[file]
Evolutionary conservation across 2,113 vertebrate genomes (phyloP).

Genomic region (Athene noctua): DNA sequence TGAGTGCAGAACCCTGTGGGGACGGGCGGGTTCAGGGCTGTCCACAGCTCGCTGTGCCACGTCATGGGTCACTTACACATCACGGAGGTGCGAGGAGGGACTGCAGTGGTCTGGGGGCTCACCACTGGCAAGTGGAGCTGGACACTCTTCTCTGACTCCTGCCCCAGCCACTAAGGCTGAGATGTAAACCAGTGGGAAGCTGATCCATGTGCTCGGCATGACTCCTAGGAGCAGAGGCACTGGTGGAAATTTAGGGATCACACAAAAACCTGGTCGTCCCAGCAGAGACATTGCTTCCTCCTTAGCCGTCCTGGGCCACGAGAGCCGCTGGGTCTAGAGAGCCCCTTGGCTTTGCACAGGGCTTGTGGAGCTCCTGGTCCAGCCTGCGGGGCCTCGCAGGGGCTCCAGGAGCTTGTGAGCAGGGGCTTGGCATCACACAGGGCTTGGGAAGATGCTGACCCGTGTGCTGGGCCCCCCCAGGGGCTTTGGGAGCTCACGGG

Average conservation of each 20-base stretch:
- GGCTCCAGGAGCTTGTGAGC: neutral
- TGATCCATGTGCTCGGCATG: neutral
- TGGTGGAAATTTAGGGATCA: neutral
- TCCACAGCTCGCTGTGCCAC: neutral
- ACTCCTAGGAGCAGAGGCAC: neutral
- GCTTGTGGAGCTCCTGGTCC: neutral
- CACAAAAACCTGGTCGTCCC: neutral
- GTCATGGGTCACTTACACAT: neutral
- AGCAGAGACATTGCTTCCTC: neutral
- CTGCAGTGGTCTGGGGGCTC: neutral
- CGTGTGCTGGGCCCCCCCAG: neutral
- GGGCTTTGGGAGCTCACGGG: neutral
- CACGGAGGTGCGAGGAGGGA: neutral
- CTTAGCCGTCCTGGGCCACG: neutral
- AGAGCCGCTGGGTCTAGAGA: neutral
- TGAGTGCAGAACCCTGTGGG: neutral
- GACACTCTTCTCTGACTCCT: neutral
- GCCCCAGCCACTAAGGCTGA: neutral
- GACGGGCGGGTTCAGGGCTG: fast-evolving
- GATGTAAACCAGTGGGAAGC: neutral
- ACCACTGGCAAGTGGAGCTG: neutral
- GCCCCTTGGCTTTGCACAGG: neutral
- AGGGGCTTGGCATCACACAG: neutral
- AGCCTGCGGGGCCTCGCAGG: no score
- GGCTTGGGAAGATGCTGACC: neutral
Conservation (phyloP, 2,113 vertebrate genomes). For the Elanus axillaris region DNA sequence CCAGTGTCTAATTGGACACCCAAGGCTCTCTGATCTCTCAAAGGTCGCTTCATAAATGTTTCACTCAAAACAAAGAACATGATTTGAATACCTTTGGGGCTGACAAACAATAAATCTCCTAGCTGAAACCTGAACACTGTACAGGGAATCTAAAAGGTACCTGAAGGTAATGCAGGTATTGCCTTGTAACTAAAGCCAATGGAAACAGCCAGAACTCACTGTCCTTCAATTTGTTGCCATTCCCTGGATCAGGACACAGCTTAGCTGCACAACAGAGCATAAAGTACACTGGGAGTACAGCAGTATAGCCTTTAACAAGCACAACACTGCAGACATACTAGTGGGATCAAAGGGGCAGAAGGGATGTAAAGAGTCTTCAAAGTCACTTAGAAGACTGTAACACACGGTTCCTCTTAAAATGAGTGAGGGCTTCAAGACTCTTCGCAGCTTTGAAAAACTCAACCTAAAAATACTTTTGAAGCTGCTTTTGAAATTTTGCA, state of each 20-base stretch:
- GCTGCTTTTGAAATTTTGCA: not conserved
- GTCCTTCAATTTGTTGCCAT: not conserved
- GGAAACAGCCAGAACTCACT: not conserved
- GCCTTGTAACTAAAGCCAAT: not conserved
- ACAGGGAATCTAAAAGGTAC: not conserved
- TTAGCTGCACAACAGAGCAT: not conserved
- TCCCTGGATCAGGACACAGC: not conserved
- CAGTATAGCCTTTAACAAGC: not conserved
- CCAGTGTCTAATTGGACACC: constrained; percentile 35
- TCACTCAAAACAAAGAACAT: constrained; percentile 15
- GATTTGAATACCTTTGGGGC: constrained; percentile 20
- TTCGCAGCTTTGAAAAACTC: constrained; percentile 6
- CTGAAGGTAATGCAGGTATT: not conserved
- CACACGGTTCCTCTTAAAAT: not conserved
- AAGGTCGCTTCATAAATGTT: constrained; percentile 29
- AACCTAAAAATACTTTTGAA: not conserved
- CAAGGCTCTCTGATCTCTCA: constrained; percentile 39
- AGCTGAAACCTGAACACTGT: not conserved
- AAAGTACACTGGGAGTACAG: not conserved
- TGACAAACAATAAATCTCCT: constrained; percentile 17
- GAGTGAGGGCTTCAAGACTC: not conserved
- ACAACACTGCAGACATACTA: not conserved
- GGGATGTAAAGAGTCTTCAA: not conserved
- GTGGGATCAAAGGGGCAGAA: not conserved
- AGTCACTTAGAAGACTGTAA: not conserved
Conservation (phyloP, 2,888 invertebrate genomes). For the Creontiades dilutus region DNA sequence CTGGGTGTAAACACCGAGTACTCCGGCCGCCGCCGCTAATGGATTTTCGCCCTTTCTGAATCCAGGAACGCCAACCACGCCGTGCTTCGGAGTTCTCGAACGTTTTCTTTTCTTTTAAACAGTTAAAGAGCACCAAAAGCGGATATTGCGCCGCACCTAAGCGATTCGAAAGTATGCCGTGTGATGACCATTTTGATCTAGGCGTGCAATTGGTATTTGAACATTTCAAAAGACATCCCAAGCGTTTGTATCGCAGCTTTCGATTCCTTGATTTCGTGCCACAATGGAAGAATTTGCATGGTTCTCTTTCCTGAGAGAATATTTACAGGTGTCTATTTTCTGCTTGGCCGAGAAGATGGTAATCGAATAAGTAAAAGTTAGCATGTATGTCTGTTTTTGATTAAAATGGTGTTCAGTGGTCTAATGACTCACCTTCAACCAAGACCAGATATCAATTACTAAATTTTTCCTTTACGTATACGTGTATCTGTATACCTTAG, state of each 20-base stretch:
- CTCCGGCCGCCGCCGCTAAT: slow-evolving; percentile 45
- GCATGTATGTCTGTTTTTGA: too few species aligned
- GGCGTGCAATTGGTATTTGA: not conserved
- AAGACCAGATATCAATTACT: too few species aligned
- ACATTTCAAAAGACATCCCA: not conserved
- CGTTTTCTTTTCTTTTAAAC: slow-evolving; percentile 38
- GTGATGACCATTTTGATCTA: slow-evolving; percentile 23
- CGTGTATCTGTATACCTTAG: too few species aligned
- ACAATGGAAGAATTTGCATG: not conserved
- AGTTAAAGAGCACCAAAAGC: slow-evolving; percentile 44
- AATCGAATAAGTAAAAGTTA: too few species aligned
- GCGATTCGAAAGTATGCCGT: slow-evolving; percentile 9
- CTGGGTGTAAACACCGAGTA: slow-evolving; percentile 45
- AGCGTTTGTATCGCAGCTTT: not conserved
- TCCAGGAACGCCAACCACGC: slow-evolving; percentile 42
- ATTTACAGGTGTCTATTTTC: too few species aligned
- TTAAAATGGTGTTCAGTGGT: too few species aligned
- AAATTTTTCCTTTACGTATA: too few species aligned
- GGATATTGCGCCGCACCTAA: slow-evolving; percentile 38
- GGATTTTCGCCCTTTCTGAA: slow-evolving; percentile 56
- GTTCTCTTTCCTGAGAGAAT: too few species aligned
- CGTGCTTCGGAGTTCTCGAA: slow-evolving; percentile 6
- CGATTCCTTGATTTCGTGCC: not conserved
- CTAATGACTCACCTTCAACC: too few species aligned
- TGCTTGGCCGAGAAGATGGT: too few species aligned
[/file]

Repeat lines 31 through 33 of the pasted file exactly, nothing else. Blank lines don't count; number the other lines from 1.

- GTCCTTCAATTTGTTGCCAT: not conserved
- GGAAACAGCCAGAACTCACT: not conserved
- GCCTTGTAACTAAAGCCAAT: not conserved